Whether bitter or moving on to greener pastures, give a verbal resignation that states the case without burning bridges.
- TIP: Show some class and take it upon yourself to notify the human resource manager, too.
- Step 1: End well with gratitude and recount what has benefited you in your time at their workplace. They deserve to know what they do well and it's rare for them to be told. Be gracious and offer to assist with finding your replacement.
- FACT: Richard Nixon became the first American president to resign on August 8, 1974.
- Step 2: Prepare for a counter offer when you resign, whether you believe that's possible or not, and decide what you'll say. Don't be insulted -- it's just business. It's hard to hire and retrain new people and they may want to agree to original terms to avoid the hassle.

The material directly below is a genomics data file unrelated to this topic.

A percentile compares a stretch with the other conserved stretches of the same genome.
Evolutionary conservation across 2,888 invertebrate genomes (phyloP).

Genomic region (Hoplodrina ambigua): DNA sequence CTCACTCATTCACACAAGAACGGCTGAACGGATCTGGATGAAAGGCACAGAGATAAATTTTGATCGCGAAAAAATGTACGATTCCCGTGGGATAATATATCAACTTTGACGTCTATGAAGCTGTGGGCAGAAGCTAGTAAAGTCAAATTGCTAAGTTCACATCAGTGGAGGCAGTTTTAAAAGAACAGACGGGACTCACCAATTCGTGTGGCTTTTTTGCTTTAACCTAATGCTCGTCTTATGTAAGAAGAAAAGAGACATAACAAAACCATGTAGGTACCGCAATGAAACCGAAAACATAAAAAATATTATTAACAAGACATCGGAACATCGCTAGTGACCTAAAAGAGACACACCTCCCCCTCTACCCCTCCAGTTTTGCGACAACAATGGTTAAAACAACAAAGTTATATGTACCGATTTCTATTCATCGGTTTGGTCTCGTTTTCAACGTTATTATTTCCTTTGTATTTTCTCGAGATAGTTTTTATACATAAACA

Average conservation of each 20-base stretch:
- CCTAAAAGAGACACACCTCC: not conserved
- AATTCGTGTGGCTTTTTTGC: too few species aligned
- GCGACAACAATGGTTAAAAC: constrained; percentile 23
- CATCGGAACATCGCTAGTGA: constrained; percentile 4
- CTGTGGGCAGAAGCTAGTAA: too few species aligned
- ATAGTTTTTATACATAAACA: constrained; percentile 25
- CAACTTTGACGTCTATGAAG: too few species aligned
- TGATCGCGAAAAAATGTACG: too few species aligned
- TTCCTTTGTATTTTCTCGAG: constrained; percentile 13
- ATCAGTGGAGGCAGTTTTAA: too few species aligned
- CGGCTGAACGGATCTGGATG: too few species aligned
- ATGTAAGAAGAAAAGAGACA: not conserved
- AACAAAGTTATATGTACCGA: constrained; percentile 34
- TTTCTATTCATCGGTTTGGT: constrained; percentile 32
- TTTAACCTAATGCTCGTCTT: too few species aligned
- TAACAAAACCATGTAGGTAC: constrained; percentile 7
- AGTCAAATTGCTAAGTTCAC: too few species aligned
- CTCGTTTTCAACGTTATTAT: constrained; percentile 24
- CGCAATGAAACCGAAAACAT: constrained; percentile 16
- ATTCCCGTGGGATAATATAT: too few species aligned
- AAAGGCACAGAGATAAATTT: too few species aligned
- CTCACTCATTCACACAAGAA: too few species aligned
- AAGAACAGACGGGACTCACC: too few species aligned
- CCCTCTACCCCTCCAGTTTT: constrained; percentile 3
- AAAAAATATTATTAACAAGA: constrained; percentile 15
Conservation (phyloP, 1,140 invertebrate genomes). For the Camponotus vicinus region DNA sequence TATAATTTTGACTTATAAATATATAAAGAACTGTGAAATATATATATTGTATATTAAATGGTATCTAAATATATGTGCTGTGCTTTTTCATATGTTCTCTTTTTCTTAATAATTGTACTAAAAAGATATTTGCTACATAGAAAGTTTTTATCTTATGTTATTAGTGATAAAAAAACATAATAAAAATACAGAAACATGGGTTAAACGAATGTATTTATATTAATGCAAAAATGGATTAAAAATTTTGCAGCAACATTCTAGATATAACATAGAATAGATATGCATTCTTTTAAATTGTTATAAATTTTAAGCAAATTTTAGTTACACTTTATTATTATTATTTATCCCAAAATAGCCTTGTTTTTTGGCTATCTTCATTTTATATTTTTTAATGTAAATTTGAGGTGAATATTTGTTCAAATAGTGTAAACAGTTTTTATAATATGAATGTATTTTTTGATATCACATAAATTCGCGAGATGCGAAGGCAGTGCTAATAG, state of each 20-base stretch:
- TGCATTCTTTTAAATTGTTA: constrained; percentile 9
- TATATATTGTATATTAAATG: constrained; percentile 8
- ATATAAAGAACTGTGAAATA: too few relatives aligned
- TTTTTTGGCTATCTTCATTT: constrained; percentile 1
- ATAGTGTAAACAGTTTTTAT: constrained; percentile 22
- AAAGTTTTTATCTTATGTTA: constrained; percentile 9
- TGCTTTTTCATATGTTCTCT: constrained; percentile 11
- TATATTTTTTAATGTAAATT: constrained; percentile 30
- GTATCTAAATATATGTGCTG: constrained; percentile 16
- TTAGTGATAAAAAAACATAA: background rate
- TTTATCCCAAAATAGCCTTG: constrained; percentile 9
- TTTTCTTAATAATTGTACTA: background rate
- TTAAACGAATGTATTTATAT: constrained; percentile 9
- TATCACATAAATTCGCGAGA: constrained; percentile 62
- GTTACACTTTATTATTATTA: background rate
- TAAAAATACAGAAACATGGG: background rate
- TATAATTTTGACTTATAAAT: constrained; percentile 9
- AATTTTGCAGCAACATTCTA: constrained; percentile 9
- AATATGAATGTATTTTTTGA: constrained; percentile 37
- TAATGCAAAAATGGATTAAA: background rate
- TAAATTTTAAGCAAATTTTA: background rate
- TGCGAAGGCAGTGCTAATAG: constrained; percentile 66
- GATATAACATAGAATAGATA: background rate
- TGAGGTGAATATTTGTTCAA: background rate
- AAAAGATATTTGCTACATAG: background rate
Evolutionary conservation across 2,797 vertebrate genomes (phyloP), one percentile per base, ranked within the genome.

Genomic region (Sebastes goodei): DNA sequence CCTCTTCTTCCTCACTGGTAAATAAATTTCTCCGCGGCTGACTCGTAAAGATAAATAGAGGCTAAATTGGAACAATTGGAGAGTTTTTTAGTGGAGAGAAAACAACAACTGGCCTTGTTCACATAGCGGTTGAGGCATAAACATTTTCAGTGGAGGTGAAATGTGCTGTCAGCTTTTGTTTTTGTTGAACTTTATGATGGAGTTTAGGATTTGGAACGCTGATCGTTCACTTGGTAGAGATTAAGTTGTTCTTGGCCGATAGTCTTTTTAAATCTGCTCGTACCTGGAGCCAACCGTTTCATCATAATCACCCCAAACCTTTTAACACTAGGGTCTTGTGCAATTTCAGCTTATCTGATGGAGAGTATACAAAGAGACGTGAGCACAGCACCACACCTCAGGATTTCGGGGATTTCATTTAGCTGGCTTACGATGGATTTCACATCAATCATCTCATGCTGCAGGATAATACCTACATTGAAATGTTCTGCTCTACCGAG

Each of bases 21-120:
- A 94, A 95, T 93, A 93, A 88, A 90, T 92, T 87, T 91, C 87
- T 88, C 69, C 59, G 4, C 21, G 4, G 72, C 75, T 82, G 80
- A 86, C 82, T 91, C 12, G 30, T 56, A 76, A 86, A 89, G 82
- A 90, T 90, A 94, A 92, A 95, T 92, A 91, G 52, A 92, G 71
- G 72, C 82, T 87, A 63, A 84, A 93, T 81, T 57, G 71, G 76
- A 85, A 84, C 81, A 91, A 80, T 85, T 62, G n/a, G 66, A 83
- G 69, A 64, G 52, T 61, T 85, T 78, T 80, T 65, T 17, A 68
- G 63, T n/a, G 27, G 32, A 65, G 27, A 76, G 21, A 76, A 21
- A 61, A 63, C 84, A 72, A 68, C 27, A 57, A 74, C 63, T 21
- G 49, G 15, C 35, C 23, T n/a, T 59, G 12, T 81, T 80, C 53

- Step 3: Keep it simple by providing a resignation letter also. Mention simply that you are leaving to take another position and announce the effective date for your departure. Do not share your business beyond this.
- Step 4: Rehearse what you plan to say and try it out with a friend to be sure it sounds formal and mature enough. You never know where you'll end up in a few years, so you won't want to burn any bridges.
- Step 5: Give them two to four weeks' notice, especially when you've had a good relationship with a superior. You may want to use your former workplace as a reference in the future and leaving on good terms is the key.
- TIP: Don't be surprised if you are let go as soon as you resign, usually owing to security concerns.
- Step 6: Anticipate your verbal resignation by removing personal items from your area beforehand, including personal computer files.